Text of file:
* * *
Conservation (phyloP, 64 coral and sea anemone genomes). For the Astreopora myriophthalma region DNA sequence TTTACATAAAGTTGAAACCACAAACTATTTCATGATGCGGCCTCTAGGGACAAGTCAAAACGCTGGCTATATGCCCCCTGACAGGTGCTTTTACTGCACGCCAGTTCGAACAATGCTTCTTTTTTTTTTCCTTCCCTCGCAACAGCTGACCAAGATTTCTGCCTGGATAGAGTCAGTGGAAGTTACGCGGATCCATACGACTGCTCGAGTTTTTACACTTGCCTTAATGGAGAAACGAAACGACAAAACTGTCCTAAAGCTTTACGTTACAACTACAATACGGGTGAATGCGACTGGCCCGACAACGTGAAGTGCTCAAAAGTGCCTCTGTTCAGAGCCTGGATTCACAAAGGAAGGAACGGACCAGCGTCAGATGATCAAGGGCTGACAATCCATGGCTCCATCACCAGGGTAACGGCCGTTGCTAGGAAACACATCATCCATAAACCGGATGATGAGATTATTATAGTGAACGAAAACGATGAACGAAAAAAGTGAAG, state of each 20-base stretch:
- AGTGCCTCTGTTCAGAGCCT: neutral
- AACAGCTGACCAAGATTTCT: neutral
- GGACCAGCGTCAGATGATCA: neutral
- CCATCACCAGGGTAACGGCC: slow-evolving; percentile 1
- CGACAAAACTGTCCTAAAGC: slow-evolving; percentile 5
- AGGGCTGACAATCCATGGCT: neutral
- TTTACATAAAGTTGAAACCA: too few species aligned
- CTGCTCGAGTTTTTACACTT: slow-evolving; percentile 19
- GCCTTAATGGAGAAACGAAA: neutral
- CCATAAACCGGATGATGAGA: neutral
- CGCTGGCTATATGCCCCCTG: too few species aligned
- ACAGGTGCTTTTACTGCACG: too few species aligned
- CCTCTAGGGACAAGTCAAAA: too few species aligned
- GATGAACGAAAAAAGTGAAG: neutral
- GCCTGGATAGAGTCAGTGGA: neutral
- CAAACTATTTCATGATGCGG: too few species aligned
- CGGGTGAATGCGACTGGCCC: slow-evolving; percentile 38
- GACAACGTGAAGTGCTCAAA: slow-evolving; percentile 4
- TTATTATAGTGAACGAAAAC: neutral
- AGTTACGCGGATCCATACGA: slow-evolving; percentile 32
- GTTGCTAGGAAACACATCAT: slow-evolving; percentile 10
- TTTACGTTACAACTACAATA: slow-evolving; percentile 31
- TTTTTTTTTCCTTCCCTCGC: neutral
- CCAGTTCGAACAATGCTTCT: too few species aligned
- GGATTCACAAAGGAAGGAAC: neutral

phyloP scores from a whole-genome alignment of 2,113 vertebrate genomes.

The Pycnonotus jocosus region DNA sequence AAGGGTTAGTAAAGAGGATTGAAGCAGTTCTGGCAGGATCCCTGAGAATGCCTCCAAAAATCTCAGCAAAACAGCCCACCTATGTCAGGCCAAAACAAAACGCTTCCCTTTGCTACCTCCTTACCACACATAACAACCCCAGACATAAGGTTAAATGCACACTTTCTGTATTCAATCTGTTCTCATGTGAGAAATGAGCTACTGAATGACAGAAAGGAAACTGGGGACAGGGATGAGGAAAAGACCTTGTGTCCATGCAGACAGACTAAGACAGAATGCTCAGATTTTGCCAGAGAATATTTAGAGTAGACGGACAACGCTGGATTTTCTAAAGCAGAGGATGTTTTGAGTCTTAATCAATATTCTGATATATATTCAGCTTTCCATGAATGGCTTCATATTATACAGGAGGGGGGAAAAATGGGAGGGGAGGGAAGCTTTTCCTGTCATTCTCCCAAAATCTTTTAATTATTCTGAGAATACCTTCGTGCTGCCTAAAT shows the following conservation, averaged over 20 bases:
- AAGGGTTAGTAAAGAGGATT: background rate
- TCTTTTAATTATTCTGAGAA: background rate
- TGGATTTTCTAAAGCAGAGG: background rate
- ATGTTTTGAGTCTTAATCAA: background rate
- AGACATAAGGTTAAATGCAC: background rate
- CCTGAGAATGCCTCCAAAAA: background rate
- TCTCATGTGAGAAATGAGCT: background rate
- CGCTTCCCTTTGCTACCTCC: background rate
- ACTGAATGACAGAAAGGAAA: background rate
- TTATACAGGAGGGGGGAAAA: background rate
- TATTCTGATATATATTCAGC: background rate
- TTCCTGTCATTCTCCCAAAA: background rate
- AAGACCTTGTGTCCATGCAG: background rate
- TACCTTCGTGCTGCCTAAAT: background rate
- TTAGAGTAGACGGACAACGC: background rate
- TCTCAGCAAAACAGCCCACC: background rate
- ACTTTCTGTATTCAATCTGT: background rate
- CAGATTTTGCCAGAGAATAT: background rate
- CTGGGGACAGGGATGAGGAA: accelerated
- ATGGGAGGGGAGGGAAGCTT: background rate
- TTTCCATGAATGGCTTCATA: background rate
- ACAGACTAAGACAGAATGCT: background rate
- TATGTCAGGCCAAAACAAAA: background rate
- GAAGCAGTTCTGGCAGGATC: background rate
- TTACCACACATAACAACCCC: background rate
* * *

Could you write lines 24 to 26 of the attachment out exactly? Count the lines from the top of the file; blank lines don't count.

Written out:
- TTTTTTTTTCCTTCCCTCGC: neutral
- CCAGTTCGAACAATGCTTCT: too few species aligned
- GGATTCACAAAGGAAGGAAC: neutral